As a mother of young children, I couldn’t see any way out.  My own anxiety level had reached a point that worried me as a mother.  Little things set me into a rage.  How could I teach my three year old to avoid tantrums when I was having them myself?  It was especially his tantrums that set me off.  I couldn’t handle them.  He’d scream and I’d scream right back, “Don’t you dare scream!  I need peace!”

Eventually, I discovered a mystery: God has been committed from the beginning to set us free from the trials He spoke "in the beginning."  He is not waiting for the Messiah, the “second-coming,” the after-life, or some "salvation" we experience later.  Would not complete “salvation” bring us the power to face the trials, name them, confront them, battle them, declare victory over them and transcend them?  This hints at a competing yet complementary mystery: to declare victory, we must enter the battle.  In faith and with God's great power, we battle a great trial.  As God miraculously helps us overcome the great one, He also helps us to transcend the little ones.

Notice Genesis explores the development of human trials and how they play out in mankind.  The rest of the Bible and, especially, the very next book, Exodus, is all about God working to rescue His people from those trials!  Too often, we're led to believe God waits thousands of years to set us free (with the Messiah), or thousands more (with the “second-coming”), or after we die (in the after-life).  But scripture shows in the very next book after God proclaims the trials, He is already rescuing his people from those same ones!

Perhaps we're led to believe freedom is so far away because it is not at all easy for us to get there . . .

At the beginning of Exodus, we find Adam and Eve’s descendents in the most bitter and ultimate end of Adam’s trial: slavery.  Not only do Adam’s sons till “in toil,” “by sweat,” with “thorns and thistles,” but now their trial has become so extreme that Exodus records it as follows:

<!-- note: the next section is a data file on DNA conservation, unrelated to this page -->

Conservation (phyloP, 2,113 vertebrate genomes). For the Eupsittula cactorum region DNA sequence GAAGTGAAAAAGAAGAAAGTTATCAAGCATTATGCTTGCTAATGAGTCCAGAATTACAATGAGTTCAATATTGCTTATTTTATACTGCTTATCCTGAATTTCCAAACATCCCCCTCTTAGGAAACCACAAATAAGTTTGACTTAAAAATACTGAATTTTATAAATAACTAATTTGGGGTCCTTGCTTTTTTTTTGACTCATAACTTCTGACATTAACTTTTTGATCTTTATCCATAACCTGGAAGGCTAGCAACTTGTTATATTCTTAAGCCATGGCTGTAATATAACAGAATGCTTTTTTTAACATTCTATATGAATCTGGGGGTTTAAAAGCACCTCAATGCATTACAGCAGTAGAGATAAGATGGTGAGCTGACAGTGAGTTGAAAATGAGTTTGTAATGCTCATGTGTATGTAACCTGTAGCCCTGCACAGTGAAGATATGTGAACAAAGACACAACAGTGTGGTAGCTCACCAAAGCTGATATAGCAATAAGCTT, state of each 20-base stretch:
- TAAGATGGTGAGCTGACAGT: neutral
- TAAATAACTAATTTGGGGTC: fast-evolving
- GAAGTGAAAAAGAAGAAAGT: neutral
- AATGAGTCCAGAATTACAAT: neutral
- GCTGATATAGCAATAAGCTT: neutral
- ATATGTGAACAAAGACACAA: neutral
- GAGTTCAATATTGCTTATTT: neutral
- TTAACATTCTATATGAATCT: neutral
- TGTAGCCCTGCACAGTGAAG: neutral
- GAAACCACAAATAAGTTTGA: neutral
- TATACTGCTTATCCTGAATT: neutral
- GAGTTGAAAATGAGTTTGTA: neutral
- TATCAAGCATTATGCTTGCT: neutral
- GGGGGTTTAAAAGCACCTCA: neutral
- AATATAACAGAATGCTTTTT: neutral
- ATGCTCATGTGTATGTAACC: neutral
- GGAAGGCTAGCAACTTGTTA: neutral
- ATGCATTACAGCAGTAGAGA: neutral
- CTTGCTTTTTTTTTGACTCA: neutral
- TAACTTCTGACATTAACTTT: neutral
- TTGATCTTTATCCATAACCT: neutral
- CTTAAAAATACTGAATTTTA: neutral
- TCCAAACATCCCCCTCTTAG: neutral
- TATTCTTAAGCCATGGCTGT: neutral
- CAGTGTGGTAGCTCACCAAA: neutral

“And the Egyptians compelled the sons of Israel to labor rigorously;
and they made their lives bitter with hard labor in mortar and bricks
and all kinds of labor in the field,
all their labors which they rigorously imposed on them”
                                                                                                                (Exodus 1:13-14)

What happens after this?  Most of us already know: God sends his prophet Moses to “set My people free” and then ushers them into a “land flowing with milk and honey.”  We may “know” this story, but do we know it?  Have we internalized it into our being, our soul and our life?  Once we do, we find ourselves living this story.

In a nutshell, what is that story?  It’s the story that begins – like the Book of Exodus – when we discover ourselves in slavery.  We had already been there, but we hadn’t known it; and our story starts when we discover it.  Our story continues as we struggle, with divine help, to be set free.  This is the moment when we are likely to face a very great trial.  We thought we were miserable before.  Oh how little we knew of misery!  Thank goodness we knew so little.  Had we known the magnitude of the trial for our breakthrough, we may never have left the land of slavery.  This hints at why the Israelites begged Moses to send them back to Egypt